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It can be difficult to obtain venous access in infants and children. This chapter presents vascular access techniques, including intraosseous (IO), central venous, and umbilical venous access in the newborn.

The principle of IO access is that fluids and medications administered into noncollapsible bone sinuses rapidly enter the central circulation. Although the IO approach may be used in any age patient, it is particularly amenable to children as a result of their high percentage of red bone marrow and relatively thin bony cortex.1,2

Access to the bone marrow is indicated when there is an emergency need for vascular access, and other central or peripheral sites are not easily cannulated. A case series of pediatric resuscitations demonstrated the mean time to manual IO placement was 4.7 minutes with a success rate of 83% compared with an average time to intravascular access of 7.9 minutes.3 More recent studies using newer devices have demonstrated insertion times of only seconds with success rates of 94%.4 Various insertion devices include simple hand-twist needles, hand-held drills, and spring-loaded devices.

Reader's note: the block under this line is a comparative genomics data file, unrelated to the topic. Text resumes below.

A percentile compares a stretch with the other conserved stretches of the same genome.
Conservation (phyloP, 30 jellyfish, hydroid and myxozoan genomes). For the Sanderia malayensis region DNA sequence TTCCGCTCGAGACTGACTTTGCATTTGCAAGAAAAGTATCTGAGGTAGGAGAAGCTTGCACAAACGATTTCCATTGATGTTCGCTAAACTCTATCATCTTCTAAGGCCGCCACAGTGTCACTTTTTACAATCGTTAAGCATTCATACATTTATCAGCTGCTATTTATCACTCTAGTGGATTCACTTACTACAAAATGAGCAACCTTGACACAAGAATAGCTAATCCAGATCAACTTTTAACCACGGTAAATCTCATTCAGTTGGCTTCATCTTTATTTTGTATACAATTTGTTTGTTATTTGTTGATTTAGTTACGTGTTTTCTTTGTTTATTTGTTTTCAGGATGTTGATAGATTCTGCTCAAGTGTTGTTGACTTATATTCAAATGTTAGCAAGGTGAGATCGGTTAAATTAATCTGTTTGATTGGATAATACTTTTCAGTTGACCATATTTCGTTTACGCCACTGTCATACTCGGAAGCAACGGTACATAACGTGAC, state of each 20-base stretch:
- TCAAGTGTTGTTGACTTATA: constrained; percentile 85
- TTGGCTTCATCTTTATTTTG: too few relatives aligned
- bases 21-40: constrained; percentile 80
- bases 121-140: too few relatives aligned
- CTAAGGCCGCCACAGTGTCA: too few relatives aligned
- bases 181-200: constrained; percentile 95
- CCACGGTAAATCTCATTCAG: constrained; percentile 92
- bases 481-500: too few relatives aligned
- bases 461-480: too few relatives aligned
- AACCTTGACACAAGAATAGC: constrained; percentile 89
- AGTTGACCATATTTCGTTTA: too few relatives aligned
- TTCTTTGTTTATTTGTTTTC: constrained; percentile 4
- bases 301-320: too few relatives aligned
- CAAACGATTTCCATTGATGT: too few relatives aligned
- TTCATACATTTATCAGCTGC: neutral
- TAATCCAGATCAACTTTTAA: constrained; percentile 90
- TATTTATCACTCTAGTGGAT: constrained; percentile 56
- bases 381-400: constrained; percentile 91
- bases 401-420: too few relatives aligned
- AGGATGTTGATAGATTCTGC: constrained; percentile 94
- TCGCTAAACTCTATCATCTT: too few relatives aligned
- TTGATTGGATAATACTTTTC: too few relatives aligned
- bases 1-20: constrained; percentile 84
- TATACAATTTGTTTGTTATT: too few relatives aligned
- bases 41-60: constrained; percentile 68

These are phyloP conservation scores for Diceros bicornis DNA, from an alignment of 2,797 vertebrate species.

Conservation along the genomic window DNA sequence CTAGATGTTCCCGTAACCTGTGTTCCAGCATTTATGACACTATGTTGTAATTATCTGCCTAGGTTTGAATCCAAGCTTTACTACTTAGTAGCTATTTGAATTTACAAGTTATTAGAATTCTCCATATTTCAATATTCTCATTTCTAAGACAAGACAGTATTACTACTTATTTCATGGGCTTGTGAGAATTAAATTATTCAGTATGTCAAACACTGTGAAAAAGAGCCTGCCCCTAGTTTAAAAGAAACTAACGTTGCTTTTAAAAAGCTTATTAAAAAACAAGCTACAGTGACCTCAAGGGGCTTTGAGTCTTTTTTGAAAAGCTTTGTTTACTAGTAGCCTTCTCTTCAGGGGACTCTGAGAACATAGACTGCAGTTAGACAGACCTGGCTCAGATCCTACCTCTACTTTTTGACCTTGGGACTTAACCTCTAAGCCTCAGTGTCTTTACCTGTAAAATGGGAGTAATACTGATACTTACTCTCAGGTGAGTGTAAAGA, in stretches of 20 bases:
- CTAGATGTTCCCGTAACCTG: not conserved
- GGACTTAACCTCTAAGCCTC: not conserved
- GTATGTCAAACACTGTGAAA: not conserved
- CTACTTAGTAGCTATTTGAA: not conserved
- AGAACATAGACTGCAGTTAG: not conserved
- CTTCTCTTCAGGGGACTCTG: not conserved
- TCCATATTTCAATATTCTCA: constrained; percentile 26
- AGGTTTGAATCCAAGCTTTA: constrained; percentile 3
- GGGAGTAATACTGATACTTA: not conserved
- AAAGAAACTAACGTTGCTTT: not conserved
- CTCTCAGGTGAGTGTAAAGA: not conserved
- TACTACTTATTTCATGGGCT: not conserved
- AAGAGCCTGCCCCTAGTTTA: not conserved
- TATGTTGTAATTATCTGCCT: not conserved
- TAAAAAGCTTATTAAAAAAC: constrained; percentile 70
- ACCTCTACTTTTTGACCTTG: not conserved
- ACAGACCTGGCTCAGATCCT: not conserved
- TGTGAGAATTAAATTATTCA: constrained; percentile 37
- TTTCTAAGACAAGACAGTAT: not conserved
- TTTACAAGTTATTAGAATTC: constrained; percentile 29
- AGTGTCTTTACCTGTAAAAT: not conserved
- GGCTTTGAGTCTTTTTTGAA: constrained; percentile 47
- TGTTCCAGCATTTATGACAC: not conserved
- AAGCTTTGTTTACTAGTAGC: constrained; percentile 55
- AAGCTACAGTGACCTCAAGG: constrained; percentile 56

There are relatively few contraindications to IO placement (Table 32-1), and the reported rate of serious complications from IO insertion is about 1%.5 By comparison, central venous catheters have complication rates of at least 3.4%.6

Table 32-1 Contraindications to IO Placement

Paralytics, anticonvulsants, analgesics, benzodiazepines, and vasopressors such as epinephrine have comparable infusion IO and IV infusion rates (Table 32-2). Blood and blood products can be given by the IO route.7,8 Though pharmacokinetics may differ between IV and IO routes of administration, any medication or fluid that can be given through an IV can be administered through an IO. Substances that are toxic to tissues, such as hypertonic solutions or caustics (e.g., calcium), can cause skin necrosis if they extravasate into the soft tissues whether from a misplaced peripheral IV or a misplaced IO needle, and proper positioning of the catheter or needle should always be checked before administration of these medications.

Table 32-2 Medications That Are Comparable with IO or IV Infusion

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